Pepornata: thick, rich, silken and tasting of somewhere warm and brilliant, is delicious served warm with chicken, veal or fish. It makes a good bed for an egg: fried, poached or soft-boiled, the yolk spilling into the red stew and making your plate look like a desert sunrise. I like peperonata as part of an antipasti style lunch slithering seductively beside soft, sharp cheese, lean, pink lonzino and a few salty black olives. It is also nice stirred into pasta. It keeps well so make plenty and then spoon some into a clean jar and float enough olive oil on the surface to seal the contents.

Peperonata  Sweet pepper and tomato stew

Adapted from Jane Grigson’s recipe in her Vegetable book and Elizabeth David’s recipe in Mediterranean Food

  • a large white onion
  • 4 tbsp olive oil
  • a knob of butter
  • 5 large or 8 medium-sized red peppers
  • 6 good ripe tomatoes (or two dozen tiny plum ones)
  • salt

Peel and slice the onion and then sauté it in olive oil and butter until soft and lightly golden. Cut the peppers into strips, discarding the stalks, seeds and pith.

Add the sliced peppers to the pan, stir and then cover the pan and leave over a medium flame for 15 minutes.

Peel and roughly chop the tomatoes and add them to the pan. Leave the peperonata to cook uncovered for 30 – 40 minutes at a lively simmer or until all the liquid has evaporated away and the peppers are extremely soft and lie in a rich. vivid tomato stew. Season vigorously with salt, possibly black pepper and even a dash of vinegar if you see fit.




Filed under antipasti, food, peppers, rachel eats Rome, Rachel's Diary, recipes, spring recipes, summer food, vegetables

72 responses to “vital signs

  1. this is so easy
    my kind of recipe
    can make it smaller for one.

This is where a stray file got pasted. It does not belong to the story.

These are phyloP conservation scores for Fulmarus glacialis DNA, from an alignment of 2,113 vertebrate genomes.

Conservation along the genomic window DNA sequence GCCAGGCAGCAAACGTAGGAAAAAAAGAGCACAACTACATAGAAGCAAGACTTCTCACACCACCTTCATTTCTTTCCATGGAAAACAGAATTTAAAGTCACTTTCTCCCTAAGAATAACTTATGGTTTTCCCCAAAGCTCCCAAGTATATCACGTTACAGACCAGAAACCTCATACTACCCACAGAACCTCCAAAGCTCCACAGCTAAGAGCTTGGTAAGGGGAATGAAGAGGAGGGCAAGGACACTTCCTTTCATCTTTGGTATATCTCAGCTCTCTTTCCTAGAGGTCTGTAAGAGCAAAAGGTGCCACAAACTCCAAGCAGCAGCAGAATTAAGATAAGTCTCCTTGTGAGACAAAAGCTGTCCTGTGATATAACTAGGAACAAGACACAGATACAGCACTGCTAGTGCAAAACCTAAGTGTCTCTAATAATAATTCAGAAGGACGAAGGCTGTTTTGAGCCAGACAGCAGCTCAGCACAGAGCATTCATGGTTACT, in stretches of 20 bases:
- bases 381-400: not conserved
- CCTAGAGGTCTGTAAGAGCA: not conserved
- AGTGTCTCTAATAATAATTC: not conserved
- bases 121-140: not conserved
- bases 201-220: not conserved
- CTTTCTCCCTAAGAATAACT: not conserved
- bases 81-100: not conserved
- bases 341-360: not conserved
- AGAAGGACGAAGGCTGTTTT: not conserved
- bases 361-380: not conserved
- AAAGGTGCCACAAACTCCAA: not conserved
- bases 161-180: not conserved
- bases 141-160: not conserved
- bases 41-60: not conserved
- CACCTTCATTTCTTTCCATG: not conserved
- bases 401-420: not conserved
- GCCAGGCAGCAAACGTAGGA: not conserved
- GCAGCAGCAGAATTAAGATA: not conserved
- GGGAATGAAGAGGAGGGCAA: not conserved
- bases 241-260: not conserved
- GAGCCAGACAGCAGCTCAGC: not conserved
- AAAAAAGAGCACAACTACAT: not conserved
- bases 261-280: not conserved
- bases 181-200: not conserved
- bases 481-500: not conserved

the aroma has drifted
    clear to my cottage in the woods.
    thank you

    • rachel

      Your cottage in the woods – I like that. You can, but it keeps so beautifully and it so good, you might well want to make the full batch. Rx

  2. I keep trying to convince my mother to shop this way, but she is so dedicated to her lists. In my opinion, this is the only way to shop. Had to laugh at the contents of your purse, as mine is almost identical, the only difference being a princess bracelet or a my little pony stashed among the mix. And the half eaten lollypop! Invariably there is always a half eaten lollypop stuck to something in there! Thanks for helping me feel half normal 🙂 Have a lovely day! ~Rebecca

    • rachel

      What is it about the lollypop and where do they come from. Of course I know where they come from I thrust them in hand, a bribe for silence while I make a phone call, pay the cashier, check my E mail!

  3. orcagna

    I couldn’t agree more – let go of the lists and take it from what’s there.
    BTW, your blog is lovely, as are your insights on the Roman food scene.

  4. Susan

    I am making this. Very soon. Rachel I love the way you cook and thank you for always bringing inspiration.

    • rachel

      I hope you do, it is delicious! Thank you for reading, really, It it wasn’t for you all I wouldn’t be here.

  5. Losing the list is liberating.

  6. sarah

    Ditto Evie’s comment and well done on the move. I shall be making this over the weekend and serving rustically with orecchiette and fresh mons cheese.